Are linear elastic material properties relevant predictors of the cyclic fatigue resistance of dental resin composites?

Abstract

Objective

The aim of this study was to measure the linear elastic material properties of direct dental resin composites and correlate them with their fatigue strength under cyclic loading.

Methods

Bar specimens of twelve resin composites were produced according to ISO 4049 and tested for elastic modulus (Emod) in 3-point bending ( n = 10), flexural strength (FS) ( n = 15) and single-edge-notch-beam fracture toughness (FT) ( n = 15), both in 4-point bending. Using the same specimen geometry, the flexural fatigue strength (FFS) was determined using the staircase approach after 10 4 cycles at 0.5 Hz in 4-point bending ( n = 25). The observation of the fracture surface and fracture profiles was conducted using a scanning electron microscope in order to evaluate the respective fracture mechanisms according to the two different loading conditions.

Results

Materials were ranked differently according to the tested parameters. Only weak correlations were found between any of the initial properties and FFS or strength loss. The best correlation to FFS was found to be the Emod ( r 2 = 0.679), although only slightly. Crack path in both loading conditions was mainly interparticle, with the crack propagating mainly within the matrix phase for fatigued specimens and eventually through the filler/matrix interface for statically loaded specimens. Fracture of large particles or prepolymerized fillers was only observed in specimens of FS and FT. Initial properties were better associated with microstructural features, whereas the fatigue resistance showed to be more dependent on aspects relating to the matrix phase.

Significance

Our results show that linear elastic properties such as elastic modulus, flexural strength and fracture toughness are not good descriptors of the fatigue resistance of dental resin composite under cyclic bending, and may therefore have limited clinical relevance.

Introduction

Predictions of material performance based on mechanical properties are anchored in the theory of correlation, a statistical tool that describes the degree to which two sets of data show any association. Depending on the data distribution, high correlation coefficients may characterize a high functional dependency, express susceptibility or causality between independent variables. Mechanical properties such as fracture toughness, surface hardness and elastic modulus were found to have a defined relationship to the wear resistance of resin-based composites . This theoretically enables the prediction of clinical wear rates of composites based on experimentally obtained parameters. By increasing the predicability of in vitro data, costly and time-consuming clinical studies for material performance loose urgency and material development processes become more dynamic.

Traditionally, the characterization of the mechanical behavior of resin composites starts with the measurement of intrinsic properties under a condition of uniform increase in load (static loading). The most relevant of these properties concern the stiffness (elastic modulus) and those involving the resistance to fracture (i.e., strength and fracture toughness). For the measurement of both strength and toughness a high amount of energy is applied to cause fast fracture, resulting in parameters that define the state of a material in a point in time. Under these conditions, material behaviors liable to dynamic or cyclic loading are poorly described. That is especially true for materials that present a high susceptibility to fatigue, where the mechanical properties are ever-changing by influence of environmental and stress-related phenomena. For fatigue-resistant materials, measurements of strength and fracture toughness serve to characterize their mechanical state at different periods even after long loading challenges.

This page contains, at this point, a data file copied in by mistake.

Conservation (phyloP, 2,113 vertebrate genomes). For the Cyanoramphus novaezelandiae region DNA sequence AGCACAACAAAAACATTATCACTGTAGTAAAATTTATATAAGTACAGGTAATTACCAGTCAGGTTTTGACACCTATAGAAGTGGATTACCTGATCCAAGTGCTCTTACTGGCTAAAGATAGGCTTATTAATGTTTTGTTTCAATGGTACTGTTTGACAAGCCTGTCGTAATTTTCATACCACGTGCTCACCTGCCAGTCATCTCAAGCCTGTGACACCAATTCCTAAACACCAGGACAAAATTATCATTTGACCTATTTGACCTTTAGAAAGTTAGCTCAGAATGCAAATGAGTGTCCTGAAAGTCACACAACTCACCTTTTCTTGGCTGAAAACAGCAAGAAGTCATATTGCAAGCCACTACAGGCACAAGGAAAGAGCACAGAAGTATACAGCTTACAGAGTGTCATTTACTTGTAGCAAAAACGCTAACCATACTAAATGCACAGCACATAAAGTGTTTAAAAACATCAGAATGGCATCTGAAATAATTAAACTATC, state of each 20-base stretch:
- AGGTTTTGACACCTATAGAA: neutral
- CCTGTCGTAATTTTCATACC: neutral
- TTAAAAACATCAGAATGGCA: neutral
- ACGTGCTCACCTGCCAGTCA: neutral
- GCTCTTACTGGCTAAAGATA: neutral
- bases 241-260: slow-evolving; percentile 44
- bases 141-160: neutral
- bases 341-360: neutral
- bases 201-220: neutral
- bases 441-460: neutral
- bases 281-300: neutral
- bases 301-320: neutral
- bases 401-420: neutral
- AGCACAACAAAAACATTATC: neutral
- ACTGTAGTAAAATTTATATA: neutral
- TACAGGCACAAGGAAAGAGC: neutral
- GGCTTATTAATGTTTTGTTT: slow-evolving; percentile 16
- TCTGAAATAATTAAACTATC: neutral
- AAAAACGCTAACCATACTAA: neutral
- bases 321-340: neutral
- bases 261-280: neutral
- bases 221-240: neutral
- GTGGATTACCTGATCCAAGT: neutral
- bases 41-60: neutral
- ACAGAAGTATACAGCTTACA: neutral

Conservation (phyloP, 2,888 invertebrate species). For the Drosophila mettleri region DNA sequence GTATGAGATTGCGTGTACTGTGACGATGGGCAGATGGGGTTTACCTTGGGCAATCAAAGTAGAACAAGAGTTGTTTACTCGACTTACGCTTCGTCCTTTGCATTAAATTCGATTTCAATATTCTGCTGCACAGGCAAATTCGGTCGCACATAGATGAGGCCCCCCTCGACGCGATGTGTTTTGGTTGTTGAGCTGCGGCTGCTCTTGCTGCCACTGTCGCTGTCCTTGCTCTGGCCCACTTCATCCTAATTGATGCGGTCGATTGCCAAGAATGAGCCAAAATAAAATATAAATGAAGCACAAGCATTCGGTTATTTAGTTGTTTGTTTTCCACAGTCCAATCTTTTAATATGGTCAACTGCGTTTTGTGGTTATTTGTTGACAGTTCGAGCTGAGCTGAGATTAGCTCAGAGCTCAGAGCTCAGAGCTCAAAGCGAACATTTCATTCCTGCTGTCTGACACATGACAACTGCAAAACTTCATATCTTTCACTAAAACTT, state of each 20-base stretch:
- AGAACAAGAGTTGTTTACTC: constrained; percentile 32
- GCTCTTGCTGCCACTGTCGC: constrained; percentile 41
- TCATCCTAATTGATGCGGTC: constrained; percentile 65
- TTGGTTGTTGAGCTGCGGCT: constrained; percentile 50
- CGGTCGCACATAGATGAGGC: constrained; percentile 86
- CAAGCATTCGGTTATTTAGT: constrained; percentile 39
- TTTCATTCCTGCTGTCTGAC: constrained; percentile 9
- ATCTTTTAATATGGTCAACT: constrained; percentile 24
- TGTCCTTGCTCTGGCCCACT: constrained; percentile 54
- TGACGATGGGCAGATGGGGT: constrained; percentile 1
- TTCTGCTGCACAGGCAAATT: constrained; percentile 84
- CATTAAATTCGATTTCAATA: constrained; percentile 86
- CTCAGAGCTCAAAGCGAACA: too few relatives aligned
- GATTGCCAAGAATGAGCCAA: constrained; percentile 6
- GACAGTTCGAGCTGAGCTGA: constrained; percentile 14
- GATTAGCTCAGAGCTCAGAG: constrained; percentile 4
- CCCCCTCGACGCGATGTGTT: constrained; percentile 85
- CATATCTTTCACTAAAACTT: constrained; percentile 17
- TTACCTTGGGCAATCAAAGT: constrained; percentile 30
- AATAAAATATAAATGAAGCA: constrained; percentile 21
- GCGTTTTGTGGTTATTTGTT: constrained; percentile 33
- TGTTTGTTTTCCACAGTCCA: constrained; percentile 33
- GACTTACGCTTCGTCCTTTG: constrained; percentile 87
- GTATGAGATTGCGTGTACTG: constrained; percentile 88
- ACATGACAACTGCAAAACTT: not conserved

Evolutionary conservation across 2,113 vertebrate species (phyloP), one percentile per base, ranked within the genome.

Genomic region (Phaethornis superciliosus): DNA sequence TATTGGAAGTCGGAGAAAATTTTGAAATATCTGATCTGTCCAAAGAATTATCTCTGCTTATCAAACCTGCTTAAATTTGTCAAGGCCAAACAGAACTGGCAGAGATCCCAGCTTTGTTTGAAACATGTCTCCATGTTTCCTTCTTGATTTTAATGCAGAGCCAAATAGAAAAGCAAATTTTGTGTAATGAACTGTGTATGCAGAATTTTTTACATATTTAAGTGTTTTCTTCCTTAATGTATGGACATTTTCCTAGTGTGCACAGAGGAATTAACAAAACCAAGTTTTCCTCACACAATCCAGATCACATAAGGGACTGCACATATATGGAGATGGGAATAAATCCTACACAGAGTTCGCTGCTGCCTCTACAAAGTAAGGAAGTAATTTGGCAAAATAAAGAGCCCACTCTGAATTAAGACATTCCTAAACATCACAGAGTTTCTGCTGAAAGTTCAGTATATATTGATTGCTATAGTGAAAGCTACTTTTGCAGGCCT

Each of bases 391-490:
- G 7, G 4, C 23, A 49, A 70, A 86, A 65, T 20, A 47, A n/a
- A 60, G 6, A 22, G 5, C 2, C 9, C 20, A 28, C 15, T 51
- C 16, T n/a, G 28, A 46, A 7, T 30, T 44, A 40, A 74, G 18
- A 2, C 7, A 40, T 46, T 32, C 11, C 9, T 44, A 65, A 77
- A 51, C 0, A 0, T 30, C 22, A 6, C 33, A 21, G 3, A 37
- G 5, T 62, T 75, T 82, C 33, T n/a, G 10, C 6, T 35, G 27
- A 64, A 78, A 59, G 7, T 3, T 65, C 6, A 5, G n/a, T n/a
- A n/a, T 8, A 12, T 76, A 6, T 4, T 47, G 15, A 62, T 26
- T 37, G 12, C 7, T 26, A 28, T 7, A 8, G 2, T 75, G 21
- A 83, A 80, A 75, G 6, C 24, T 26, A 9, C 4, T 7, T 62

Relationships between clinical performance and mechanical parameters in dental resin composites are complex, since both derive from scenarios of very different loading conditions. Under function resin composite restorations are loaded periodically, in which the dynamic mechanical behavior of the polymer matrix and water-/stress-degradation processes play a significant role. The viscoelastic effects occurring in the resin during in vivo cyclic fatigue are absent in specimens tested under high strain rates, where the release of high elastic energy levels results in brittle-like fracture patterns . Also in vitro , factors related to test design and specimen geometry add to the apparent discrepancy to in vivo data . Strength measurements for example, naturally amplify the role of surface flaws on fracture initiation, whereas clinical wear tends to reshape the surface and introduce new flaw populations to the loaded restoration. Such complexities are in part disregarded in the literature, and although no concrete correlations between mechanical properties measured under static loading and the fatigue resistance of resin composites have been ever established , inferences on the latter based on the former have become commonplace. For other restoratives such as glass–ceramics, the in vivo clinical performance has shown to be better characterized by in vitro fatigue parameters that consider time-dependent processes involved in their failure .